Hotels and accommodations
ARRIVE Hotel (1551 N Palm Canyon Dr, Palm Springs) I mentioned ARRIVE earlier since it’s home to Wexler’s Deli. This hip bungalow hotel is dog-friendly, and has a nice pool with a DJ to lounge by. You also can’t beat the fact that it has a craft beer and cocktail bar, a coffee shop, a killer restaurant and an ice cream shop attached. Very moderately priced during the summer months, with a big uptick in price during the high season. ($150-$500)
Movie Colony Hotel (726 N Indian Canyon Dr, Palm Springs) Movie Colony is an actual neighborhood in PS where, you guessed it, movie stars would have their vacation homes. This hotel honors the glitz and glam of those Golden Hollywood days, with a great central location overlooking the neighborhood and rooms are decked out in mid-mod style. You can score really reasonable rates during the summer months, that stay moderate during the busy winter season. ($70-$250)
Del Marcos Hotel (225 W Baristo Rd, Palm Springs) This funky spot has rooms named after Hollywood legends and the desert architects of Palm Springs. Three rooms are indeed dog-friendly. Rooms are mid-mod at its best and depending how to you want to vacay, they offer suites, pool-side rooms and more affordable standard rooms. They do have a 2-night minimum in the off season and a 3-night minimum on the high season, so you are looking at between $500-$1000 for a stay depending when you book.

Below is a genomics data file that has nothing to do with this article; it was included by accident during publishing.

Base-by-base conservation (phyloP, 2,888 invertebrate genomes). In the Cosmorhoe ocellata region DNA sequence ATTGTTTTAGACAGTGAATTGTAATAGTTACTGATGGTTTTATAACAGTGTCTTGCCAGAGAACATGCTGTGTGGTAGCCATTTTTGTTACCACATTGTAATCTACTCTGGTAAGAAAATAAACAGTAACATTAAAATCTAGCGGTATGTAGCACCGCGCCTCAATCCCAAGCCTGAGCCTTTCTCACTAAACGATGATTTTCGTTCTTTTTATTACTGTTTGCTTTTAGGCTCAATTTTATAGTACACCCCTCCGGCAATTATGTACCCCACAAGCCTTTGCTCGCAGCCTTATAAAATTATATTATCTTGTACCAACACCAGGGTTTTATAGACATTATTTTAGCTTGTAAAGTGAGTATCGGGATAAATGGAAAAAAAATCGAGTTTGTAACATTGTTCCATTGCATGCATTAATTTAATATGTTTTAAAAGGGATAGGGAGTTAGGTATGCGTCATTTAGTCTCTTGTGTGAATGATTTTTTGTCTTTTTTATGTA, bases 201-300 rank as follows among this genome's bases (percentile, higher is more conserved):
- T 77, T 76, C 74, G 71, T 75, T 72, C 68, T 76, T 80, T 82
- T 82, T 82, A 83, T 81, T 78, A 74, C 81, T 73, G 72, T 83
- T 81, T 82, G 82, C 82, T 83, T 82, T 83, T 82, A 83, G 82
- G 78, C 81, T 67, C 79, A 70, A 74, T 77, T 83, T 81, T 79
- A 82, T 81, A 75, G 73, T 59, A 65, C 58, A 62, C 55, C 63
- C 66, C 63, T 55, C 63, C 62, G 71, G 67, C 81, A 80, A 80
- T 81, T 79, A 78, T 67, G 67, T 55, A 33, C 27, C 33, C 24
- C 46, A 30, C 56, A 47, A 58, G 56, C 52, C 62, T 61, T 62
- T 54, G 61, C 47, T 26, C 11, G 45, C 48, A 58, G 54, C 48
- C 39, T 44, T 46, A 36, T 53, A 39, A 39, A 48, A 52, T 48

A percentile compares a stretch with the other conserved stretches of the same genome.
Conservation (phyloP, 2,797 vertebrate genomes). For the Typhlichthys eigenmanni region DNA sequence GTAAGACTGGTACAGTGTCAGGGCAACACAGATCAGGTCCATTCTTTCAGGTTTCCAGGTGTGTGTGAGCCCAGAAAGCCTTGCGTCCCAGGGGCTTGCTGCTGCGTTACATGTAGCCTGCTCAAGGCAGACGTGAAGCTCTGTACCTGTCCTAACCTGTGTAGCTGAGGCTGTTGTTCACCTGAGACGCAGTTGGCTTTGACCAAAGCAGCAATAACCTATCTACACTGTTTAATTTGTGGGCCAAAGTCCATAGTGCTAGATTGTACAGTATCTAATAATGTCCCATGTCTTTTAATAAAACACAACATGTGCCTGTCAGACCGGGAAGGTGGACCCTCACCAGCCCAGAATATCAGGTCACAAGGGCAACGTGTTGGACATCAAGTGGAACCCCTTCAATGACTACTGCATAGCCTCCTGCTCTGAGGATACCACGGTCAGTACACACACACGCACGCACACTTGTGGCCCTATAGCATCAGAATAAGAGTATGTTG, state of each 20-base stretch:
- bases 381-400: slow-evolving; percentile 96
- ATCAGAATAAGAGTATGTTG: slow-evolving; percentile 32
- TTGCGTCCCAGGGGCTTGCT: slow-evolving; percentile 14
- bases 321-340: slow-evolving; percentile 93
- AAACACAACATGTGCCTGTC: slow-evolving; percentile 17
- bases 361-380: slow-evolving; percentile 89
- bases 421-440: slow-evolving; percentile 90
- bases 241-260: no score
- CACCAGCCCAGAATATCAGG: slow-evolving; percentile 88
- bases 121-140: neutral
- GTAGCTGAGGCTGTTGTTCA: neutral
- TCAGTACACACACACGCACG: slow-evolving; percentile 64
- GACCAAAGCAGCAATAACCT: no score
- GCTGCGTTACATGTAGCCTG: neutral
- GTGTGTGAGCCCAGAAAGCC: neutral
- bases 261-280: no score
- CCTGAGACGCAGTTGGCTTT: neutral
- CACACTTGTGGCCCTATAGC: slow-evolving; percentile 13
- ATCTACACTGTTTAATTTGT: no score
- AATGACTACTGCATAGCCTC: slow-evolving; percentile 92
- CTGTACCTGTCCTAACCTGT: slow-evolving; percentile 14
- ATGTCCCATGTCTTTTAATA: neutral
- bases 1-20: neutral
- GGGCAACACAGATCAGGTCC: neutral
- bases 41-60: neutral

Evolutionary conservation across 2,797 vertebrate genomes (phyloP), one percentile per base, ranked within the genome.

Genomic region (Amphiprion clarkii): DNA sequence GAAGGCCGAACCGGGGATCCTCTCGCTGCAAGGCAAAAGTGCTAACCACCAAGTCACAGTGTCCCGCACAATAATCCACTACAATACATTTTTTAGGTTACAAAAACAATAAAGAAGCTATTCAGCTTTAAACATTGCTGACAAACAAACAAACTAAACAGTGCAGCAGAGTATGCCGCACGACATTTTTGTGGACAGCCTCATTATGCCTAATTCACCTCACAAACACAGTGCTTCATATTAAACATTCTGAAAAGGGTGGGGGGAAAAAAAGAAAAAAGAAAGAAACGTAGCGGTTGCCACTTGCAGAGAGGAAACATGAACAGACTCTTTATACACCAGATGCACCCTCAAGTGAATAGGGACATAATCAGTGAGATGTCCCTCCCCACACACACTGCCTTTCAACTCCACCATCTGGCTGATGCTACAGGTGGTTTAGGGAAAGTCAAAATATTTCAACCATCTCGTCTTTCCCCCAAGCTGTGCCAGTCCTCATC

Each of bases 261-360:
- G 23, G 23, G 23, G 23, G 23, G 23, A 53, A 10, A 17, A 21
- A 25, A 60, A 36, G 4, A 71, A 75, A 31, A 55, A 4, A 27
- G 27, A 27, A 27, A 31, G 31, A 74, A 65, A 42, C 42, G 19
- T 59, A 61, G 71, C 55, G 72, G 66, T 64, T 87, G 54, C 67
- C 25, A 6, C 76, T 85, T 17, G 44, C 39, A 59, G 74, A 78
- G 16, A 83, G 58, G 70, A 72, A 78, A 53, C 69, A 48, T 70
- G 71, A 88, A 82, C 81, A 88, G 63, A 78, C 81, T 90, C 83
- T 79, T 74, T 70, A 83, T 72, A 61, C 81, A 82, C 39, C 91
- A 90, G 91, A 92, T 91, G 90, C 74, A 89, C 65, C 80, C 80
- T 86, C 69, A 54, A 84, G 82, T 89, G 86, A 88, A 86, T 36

Arts and culture
Palm Springs Art Museum (Open all year) Don’t miss this gem of a museum when you are in Palm Springs. You’ll find exhibits on modern art, architecture and design and the American West. There are also many women artists represented throughout the collections. Not too big and not too small, you can spend a nice afternoon at this museum.
Palm Springs Women’s Jazz Festival (October 4-5, 2019) If you love jazz and women, then check out this very cool music fest this fall.
Cinema Diverse: The Palm Springs LGBTQ Film Festival (Sept 20-23, 2019) Celebrate LGBTQ film in a town that resonates with film history and LGBT friendliness. Check back closer to the festival for a listing of the films playing this year.
Food and beverage
Bill’s Pizza: Don’t want to spend a ton of money but need a quick bite. Try Bill’s Pizza where you can get full pies or just a slice.
Sammy G’s Tuscan Grill: Grab some excellent lasagna and a glass of vino without breaking the bank.
Pinocchio’s in the Desert: Pop in for a quick European-themed breakfast or sandwich, and bottomless champagne brunch on Sundays.